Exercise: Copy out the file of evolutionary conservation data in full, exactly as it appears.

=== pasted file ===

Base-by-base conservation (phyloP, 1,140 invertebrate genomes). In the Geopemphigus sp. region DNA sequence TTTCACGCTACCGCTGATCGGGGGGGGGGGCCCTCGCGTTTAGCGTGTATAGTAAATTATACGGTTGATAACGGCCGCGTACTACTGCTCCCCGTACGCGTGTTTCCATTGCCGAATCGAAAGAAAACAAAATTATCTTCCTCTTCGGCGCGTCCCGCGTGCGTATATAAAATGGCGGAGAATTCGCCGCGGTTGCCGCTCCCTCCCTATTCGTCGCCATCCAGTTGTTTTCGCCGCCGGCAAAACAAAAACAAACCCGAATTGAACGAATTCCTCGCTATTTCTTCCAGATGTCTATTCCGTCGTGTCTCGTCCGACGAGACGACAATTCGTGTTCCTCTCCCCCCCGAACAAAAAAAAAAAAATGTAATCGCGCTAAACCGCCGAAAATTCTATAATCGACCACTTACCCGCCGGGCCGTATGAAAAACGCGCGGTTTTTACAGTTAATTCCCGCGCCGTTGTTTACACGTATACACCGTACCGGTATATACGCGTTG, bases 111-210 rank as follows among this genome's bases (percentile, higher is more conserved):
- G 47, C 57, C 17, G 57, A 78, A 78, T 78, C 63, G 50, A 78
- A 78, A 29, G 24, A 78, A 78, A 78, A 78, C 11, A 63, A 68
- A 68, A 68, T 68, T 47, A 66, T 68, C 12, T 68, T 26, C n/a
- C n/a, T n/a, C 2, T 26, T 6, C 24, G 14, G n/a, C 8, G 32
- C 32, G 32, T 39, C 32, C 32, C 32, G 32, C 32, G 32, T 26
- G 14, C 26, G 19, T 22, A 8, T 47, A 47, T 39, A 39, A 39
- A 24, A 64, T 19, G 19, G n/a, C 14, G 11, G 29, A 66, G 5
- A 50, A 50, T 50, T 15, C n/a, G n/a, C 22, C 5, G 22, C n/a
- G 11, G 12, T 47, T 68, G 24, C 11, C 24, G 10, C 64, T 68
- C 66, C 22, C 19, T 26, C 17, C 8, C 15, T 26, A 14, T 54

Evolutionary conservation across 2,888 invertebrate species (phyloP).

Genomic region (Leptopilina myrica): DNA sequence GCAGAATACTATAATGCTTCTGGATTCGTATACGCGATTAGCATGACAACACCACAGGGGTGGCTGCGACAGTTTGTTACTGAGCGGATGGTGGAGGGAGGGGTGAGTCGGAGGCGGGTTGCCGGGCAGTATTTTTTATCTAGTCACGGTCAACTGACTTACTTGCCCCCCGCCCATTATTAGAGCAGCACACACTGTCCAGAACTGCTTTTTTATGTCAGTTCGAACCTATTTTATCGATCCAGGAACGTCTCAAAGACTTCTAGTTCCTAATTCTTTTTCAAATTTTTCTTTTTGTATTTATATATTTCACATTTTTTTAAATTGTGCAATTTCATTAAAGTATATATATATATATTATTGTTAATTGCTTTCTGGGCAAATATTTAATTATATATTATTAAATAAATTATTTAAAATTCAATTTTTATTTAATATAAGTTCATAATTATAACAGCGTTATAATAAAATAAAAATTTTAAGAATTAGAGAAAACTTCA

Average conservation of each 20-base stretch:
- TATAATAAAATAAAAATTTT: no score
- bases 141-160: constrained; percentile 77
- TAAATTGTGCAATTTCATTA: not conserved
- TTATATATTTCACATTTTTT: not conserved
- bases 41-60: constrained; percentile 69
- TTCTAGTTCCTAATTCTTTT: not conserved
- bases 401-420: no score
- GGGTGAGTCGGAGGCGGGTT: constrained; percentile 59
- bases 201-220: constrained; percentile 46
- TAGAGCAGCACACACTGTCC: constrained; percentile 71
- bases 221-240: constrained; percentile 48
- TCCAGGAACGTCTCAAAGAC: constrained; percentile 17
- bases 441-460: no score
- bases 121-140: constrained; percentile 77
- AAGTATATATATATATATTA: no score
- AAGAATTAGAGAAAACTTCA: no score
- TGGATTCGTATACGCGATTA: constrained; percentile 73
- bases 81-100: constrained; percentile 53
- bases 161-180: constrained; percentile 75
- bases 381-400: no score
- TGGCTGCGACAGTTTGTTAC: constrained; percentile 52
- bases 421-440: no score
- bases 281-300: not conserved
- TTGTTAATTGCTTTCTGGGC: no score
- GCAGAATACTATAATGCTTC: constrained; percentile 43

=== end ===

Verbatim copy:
Base-by-base conservation (phyloP, 1,140 invertebrate genomes). In the Geopemphigus sp. region DNA sequence TTTCACGCTACCGCTGATCGGGGGGGGGGGCCCTCGCGTTTAGCGTGTATAGTAAATTATACGGTTGATAACGGCCGCGTACTACTGCTCCCCGTACGCGTGTTTCCATTGCCGAATCGAAAGAAAACAAAATTATCTTCCTCTTCGGCGCGTCCCGCGTGCGTATATAAAATGGCGGAGAATTCGCCGCGGTTGCCGCTCCCTCCCTATTCGTCGCCATCCAGTTGTTTTCGCCGCCGGCAAAACAAAAACAAACCCGAATTGAACGAATTCCTCGCTATTTCTTCCAGATGTCTATTCCGTCGTGTCTCGTCCGACGAGACGACAATTCGTGTTCCTCTCCCCCCCGAACAAAAAAAAAAAAATGTAATCGCGCTAAACCGCCGAAAATTCTATAATCGACCACTTACCCGCCGGGCCGTATGAAAAACGCGCGGTTTTTACAGTTAATTCCCGCGCCGTTGTTTACACGTATACACCGTACCGGTATATACGCGTTG, bases 111-210 rank as follows among this genome's bases (percentile, higher is more conserved):
- G 47, C 57, C 17, G 57, A 78, A 78, T 78, C 63, G 50, A 78
- A 78, A 29, G 24, A 78, A 78, A 78, A 78, C 11, A 63, A 68
- A 68, A 68, T 68, T 47, A 66, T 68, C 12, T 68, T 26, C n/a
- C n/a, T n/a, C 2, T 26, T 6, C 24, G 14, G n/a, C 8, G 32
- C 32, G 32, T 39, C 32, C 32, C 32, G 32, C 32, G 32, T 26
- G 14, C 26, G 19, T 22, A 8, T 47, A 47, T 39, A 39, A 39
- A 24, A 64, T 19, G 19, G n/a, C 14, G 11, G 29, A 66, G 5
- A 50, A 50, T 50, T 15, C n/a, G n/a, C 22, C 5, G 22, C n/a
- G 11, G 12, T 47, T 68, G 24, C 11, C 24, G 10, C 64, T 68
- C 66, C 22, C 19, T 26, C 17, C 8, C 15, T 26, A 14, T 54

Evolutionary conservation across 2,888 invertebrate species (phyloP).

Genomic region (Leptopilina myrica): DNA sequence GCAGAATACTATAATGCTTCTGGATTCGTATACGCGATTAGCATGACAACACCACAGGGGTGGCTGCGACAGTTTGTTACTGAGCGGATGGTGGAGGGAGGGGTGAGTCGGAGGCGGGTTGCCGGGCAGTATTTTTTATCTAGTCACGGTCAACTGACTTACTTGCCCCCCGCCCATTATTAGAGCAGCACACACTGTCCAGAACTGCTTTTTTATGTCAGTTCGAACCTATTTTATCGATCCAGGAACGTCTCAAAGACTTCTAGTTCCTAATTCTTTTTCAAATTTTTCTTTTTGTATTTATATATTTCACATTTTTTTAAATTGTGCAATTTCATTAAAGTATATATATATATATTATTGTTAATTGCTTTCTGGGCAAATATTTAATTATATATTATTAAATAAATTATTTAAAATTCAATTTTTATTTAATATAAGTTCATAATTATAACAGCGTTATAATAAAATAAAAATTTTAAGAATTAGAGAAAACTTCA

Average conservation of each 20-base stretch:
- TATAATAAAATAAAAATTTT: no score
- bases 141-160: constrained; percentile 77
- TAAATTGTGCAATTTCATTA: not conserved
- TTATATATTTCACATTTTTT: not conserved
- bases 41-60: constrained; percentile 69
- TTCTAGTTCCTAATTCTTTT: not conserved
- bases 401-420: no score
- GGGTGAGTCGGAGGCGGGTT: constrained; percentile 59
- bases 201-220: constrained; percentile 46
- TAGAGCAGCACACACTGTCC: constrained; percentile 71
- bases 221-240: constrained; percentile 48
- TCCAGGAACGTCTCAAAGAC: constrained; percentile 17
- bases 441-460: no score
- bases 121-140: constrained; percentile 77
- AAGTATATATATATATATTA: no score
- AAGAATTAGAGAAAACTTCA: no score
- TGGATTCGTATACGCGATTA: constrained; percentile 73
- bases 81-100: constrained; percentile 53
- bases 161-180: constrained; percentile 75
- bases 381-400: no score
- TGGCTGCGACAGTTTGTTAC: constrained; percentile 52
- bases 421-440: no score
- bases 281-300: not conserved
- TTGTTAATTGCTTTCTGGGC: no score
- GCAGAATACTATAATGCTTC: constrained; percentile 43